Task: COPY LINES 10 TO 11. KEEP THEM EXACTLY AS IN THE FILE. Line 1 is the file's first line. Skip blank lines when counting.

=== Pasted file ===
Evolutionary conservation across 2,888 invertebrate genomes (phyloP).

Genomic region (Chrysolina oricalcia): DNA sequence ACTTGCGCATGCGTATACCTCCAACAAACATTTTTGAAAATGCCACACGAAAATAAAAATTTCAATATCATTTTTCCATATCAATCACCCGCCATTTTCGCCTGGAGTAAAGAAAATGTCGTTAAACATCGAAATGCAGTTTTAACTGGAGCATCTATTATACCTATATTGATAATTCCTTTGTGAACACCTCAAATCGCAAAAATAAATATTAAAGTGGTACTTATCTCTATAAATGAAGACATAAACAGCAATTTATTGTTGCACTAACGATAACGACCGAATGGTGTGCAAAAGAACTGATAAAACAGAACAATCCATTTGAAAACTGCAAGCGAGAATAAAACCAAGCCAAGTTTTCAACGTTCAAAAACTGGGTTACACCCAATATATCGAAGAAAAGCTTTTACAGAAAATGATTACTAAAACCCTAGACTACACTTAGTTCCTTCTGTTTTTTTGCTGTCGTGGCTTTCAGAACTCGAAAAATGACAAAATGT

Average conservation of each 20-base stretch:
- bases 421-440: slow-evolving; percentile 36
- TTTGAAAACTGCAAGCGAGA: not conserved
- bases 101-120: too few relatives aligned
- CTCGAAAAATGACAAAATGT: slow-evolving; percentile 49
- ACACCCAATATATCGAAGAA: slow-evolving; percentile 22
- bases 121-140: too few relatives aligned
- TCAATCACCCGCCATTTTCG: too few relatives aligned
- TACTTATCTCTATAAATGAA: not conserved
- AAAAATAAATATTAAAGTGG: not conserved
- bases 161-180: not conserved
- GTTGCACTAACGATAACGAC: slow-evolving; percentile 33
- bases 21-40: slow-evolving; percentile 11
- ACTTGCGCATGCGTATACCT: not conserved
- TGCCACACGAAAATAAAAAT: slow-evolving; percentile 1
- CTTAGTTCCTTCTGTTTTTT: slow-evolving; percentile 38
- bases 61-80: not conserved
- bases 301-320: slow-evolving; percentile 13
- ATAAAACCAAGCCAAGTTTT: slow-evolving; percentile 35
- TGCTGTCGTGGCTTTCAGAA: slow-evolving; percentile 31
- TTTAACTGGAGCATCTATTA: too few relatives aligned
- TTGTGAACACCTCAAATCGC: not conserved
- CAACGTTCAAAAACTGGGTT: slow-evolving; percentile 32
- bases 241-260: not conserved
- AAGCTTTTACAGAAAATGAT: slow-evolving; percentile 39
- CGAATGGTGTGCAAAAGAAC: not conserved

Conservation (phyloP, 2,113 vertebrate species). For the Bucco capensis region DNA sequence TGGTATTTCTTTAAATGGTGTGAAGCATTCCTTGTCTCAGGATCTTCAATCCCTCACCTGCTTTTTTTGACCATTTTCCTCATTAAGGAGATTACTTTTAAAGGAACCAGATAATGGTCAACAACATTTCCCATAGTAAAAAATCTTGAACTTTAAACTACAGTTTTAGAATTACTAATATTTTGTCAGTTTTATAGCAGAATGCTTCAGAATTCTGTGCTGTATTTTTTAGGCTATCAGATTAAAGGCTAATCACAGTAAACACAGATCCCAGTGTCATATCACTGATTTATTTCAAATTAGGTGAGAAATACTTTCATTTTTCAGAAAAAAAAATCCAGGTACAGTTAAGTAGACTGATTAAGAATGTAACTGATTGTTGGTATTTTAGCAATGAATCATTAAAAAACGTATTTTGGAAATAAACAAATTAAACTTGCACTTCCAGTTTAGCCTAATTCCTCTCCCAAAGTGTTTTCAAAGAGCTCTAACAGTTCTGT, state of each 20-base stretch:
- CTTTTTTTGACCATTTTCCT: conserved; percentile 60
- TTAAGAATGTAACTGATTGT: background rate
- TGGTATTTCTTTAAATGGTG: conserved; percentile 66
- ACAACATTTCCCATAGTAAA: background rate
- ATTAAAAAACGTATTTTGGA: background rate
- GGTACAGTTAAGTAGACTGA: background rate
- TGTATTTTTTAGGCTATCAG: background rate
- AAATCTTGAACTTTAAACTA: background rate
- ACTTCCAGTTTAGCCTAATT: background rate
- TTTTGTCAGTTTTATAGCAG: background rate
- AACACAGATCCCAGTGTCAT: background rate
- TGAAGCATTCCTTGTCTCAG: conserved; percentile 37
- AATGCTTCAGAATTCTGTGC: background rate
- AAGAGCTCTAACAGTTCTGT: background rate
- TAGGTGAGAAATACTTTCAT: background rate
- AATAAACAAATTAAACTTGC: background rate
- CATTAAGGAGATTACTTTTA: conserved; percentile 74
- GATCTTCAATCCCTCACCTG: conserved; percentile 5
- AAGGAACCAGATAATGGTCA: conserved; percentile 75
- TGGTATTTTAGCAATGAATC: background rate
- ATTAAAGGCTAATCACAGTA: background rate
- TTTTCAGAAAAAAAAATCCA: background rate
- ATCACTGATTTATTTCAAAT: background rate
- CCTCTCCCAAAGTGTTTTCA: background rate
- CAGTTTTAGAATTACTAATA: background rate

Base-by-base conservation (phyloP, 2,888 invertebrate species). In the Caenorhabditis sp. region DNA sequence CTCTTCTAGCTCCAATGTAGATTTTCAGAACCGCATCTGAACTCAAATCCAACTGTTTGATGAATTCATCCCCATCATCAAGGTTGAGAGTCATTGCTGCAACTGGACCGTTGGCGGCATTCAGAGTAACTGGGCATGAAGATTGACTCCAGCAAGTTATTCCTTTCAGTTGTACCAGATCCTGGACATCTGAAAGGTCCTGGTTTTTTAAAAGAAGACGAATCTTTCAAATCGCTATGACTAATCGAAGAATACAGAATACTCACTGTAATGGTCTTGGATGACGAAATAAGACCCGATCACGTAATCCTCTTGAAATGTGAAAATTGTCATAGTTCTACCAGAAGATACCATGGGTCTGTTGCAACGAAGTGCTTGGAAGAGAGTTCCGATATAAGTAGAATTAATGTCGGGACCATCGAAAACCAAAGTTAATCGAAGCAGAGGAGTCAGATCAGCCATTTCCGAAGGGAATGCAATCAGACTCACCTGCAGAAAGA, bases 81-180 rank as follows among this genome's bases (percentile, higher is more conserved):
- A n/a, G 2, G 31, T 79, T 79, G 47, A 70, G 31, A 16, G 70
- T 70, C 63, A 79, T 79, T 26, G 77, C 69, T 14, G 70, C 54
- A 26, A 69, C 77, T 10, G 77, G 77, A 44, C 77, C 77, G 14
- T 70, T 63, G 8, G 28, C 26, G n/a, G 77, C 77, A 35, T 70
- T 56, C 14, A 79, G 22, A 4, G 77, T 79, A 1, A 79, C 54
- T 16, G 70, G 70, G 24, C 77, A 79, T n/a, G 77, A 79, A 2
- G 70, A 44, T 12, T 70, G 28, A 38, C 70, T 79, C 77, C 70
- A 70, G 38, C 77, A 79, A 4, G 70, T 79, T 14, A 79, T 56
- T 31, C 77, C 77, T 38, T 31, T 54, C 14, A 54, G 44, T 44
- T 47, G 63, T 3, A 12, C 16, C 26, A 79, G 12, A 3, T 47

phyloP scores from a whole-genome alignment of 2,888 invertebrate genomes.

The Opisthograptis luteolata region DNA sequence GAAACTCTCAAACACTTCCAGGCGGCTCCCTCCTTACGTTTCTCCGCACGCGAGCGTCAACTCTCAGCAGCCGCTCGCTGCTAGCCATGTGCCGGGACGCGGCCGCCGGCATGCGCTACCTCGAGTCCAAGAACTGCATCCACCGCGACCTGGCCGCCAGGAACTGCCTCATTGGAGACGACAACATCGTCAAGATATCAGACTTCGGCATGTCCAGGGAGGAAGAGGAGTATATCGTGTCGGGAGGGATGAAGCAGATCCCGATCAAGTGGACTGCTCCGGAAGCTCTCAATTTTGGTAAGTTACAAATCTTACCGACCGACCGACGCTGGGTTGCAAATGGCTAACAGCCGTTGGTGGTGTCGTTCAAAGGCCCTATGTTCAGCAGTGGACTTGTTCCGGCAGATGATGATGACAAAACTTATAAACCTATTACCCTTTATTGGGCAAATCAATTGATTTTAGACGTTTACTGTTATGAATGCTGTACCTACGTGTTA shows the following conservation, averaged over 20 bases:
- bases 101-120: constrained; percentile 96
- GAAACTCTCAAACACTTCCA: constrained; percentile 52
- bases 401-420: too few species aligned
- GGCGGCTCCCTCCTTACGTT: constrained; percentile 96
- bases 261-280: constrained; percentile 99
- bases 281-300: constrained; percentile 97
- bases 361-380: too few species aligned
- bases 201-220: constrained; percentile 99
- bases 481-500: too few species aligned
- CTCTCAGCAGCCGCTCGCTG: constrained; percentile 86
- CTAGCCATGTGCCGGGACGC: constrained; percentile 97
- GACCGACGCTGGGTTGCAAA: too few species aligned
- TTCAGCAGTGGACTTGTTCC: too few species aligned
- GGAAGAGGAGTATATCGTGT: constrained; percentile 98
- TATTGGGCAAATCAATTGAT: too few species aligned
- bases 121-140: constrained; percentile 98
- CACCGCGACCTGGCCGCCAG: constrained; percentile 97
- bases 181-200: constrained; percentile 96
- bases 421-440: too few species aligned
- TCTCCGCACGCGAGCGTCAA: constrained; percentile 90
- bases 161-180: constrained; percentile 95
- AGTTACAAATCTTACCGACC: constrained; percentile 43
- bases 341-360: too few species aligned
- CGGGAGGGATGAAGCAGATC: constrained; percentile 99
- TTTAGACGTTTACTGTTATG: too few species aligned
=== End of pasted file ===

- TCAATCACCCGCCATTTTCG: too few relatives aligned
- TACTTATCTCTATAAATGAA: not conserved